I revert to Colins earlier post

Quote
Finally at 1208 the rocket arrives at B and emits final flash, this flash along with the light reflected from the rocket (its image) arrives at A at 1216.

Whether you accept reality or not, this is the way it works. Live with it.

and Phyti's post

Quote
A sees (the image of) rocket arrival at 12:16. In the image the B clock reads 12:08.

This is the contradiction I mention.

They are both correct, and it does not contradict what I've been writing. You keep ignoring the time it takes light to travel. It's all perfectly consistent. You need to keep in mind what is synchronous with what.

It's like you're agreeing that Apples are synchronous, but then saying that means Oranges are synchronous.

#### Thebox

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##### Re: What time does the rocket arrive at point B?
« Reply #36 on: 22/08/2016 15:16:26 »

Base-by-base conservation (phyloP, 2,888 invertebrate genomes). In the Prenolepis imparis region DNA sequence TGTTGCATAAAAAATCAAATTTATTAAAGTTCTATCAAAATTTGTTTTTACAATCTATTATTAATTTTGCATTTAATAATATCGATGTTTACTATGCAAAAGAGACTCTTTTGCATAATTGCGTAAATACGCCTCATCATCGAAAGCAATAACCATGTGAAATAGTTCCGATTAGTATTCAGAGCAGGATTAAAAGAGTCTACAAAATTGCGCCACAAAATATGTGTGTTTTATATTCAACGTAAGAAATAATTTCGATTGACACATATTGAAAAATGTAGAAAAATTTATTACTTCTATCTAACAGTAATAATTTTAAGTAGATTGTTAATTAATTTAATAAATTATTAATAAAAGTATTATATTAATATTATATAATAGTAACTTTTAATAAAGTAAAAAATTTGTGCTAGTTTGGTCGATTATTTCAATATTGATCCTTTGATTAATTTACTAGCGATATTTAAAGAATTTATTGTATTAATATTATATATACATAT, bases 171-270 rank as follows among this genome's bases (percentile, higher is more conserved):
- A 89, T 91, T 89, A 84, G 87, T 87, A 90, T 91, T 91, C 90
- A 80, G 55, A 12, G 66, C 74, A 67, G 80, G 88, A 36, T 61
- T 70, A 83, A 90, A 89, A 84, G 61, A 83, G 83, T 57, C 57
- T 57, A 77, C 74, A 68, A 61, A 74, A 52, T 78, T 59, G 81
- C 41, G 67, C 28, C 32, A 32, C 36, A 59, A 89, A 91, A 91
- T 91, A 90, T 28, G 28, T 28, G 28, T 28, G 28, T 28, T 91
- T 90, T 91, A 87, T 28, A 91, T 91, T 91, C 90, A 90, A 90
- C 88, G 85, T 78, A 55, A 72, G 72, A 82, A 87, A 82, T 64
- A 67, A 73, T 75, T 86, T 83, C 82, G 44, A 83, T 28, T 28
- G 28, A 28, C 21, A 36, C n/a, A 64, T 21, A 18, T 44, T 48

Thank you , in short if I was on the Sun and you was on Earth we would both see each other simultaneously?

Given the scenario that we are "at rest" with each other, yes. But don't forget the delay; as consistently noted in my previous few posts and which you've not objected to. What's "simultaneous" is not our actions and the other seeing them - there's an 8 minute delay caused by the distance and the speed of light. We're seeing each other as at 8 minutes ago. So we both see each others "simultaneous 12:08 event", at the "simultaneous" time of 12:16.

If the rocket in post 1 travelled to the Sun they would observe each other  simultaneously throughout the journey?

Yes, but again, be careful about what's "simultaneous". The delay between actions at one end (rocket or Sun) and the other observer (Sun or rocket) seeing them gets smaller and smaller. It goes from 8 minutes, to zero. (Reverse for an observer who stays on Earth and watches the rocket).

a. When the rocket is a quarter of the way from Earth to Sun, events on the rocket are seen after six minutes on the Sun, and events on the Sun are seen after six minutes by the rocket.
b. When the rocket is half way from Earth to Sun, events on the rocket are seen after four minutes, at both Earth and Sun, and events on Earth and Sun are seen after four minutes by the rocket.
c. When the rocket is three quarters of the way from Earth to Sun, events on the rocket are seen after two minutes, at the Sun, and events on the Sun are seen after two minutes by the rocket.